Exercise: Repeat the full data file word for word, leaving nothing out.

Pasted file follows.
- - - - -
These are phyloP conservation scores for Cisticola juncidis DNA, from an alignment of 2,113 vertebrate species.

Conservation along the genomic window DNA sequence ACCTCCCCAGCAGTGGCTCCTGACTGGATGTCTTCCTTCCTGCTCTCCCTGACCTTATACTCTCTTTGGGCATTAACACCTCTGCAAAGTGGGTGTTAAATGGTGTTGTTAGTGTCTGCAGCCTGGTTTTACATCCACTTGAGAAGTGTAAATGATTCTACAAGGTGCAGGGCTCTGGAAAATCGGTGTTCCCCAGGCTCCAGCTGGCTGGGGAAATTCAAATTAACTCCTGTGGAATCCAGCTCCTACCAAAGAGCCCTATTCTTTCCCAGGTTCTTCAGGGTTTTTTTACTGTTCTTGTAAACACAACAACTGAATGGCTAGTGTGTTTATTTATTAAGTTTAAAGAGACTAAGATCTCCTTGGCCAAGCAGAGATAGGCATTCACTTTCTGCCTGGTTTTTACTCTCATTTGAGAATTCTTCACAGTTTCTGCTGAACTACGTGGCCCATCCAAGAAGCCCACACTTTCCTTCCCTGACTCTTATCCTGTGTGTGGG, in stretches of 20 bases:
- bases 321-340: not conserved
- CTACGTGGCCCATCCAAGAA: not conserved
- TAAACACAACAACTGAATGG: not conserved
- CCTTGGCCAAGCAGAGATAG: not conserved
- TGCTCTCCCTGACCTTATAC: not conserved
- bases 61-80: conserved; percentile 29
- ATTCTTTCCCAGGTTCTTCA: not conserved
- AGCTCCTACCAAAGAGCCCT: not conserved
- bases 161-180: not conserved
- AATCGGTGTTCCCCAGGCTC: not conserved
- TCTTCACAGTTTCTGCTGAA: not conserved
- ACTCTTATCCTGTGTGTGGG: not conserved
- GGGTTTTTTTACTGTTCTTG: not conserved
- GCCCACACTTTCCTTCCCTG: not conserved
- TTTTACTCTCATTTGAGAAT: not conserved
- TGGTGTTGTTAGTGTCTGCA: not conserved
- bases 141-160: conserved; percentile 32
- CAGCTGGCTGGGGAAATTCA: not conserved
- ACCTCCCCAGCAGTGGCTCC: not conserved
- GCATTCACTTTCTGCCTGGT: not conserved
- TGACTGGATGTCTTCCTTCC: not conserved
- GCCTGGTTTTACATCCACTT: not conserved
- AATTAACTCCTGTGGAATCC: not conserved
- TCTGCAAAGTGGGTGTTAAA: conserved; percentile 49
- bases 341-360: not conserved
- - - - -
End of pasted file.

These are phyloP conservation scores for Cisticola juncidis DNA, from an alignment of 2,113 vertebrate species.

Conservation along the genomic window DNA sequence ACCTCCCCAGCAGTGGCTCCTGACTGGATGTCTTCCTTCCTGCTCTCCCTGACCTTATACTCTCTTTGGGCATTAACACCTCTGCAAAGTGGGTGTTAAATGGTGTTGTTAGTGTCTGCAGCCTGGTTTTACATCCACTTGAGAAGTGTAAATGATTCTACAAGGTGCAGGGCTCTGGAAAATCGGTGTTCCCCAGGCTCCAGCTGGCTGGGGAAATTCAAATTAACTCCTGTGGAATCCAGCTCCTACCAAAGAGCCCTATTCTTTCCCAGGTTCTTCAGGGTTTTTTTACTGTTCTTGTAAACACAACAACTGAATGGCTAGTGTGTTTATTTATTAAGTTTAAAGAGACTAAGATCTCCTTGGCCAAGCAGAGATAGGCATTCACTTTCTGCCTGGTTTTTACTCTCATTTGAGAATTCTTCACAGTTTCTGCTGAACTACGTGGCCCATCCAAGAAGCCCACACTTTCCTTCCCTGACTCTTATCCTGTGTGTGGG, in stretches of 20 bases:
- bases 321-340: not conserved
- CTACGTGGCCCATCCAAGAA: not conserved
- TAAACACAACAACTGAATGG: not conserved
- CCTTGGCCAAGCAGAGATAG: not conserved
- TGCTCTCCCTGACCTTATAC: not conserved
- bases 61-80: conserved; percentile 29
- ATTCTTTCCCAGGTTCTTCA: not conserved
- AGCTCCTACCAAAGAGCCCT: not conserved
- bases 161-180: not conserved
- AATCGGTGTTCCCCAGGCTC: not conserved
- TCTTCACAGTTTCTGCTGAA: not conserved
- ACTCTTATCCTGTGTGTGGG: not conserved
- GGGTTTTTTTACTGTTCTTG: not conserved
- GCCCACACTTTCCTTCCCTG: not conserved
- TTTTACTCTCATTTGAGAAT: not conserved
- TGGTGTTGTTAGTGTCTGCA: not conserved
- bases 141-160: conserved; percentile 32
- CAGCTGGCTGGGGAAATTCA: not conserved
- ACCTCCCCAGCAGTGGCTCC: not conserved
- GCATTCACTTTCTGCCTGGT: not conserved
- TGACTGGATGTCTTCCTTCC: not conserved
- GCCTGGTTTTACATCCACTT: not conserved
- AATTAACTCCTGTGGAATCC: not conserved
- TCTGCAAAGTGGGTGTTAAA: conserved; percentile 49
- bases 341-360: not conserved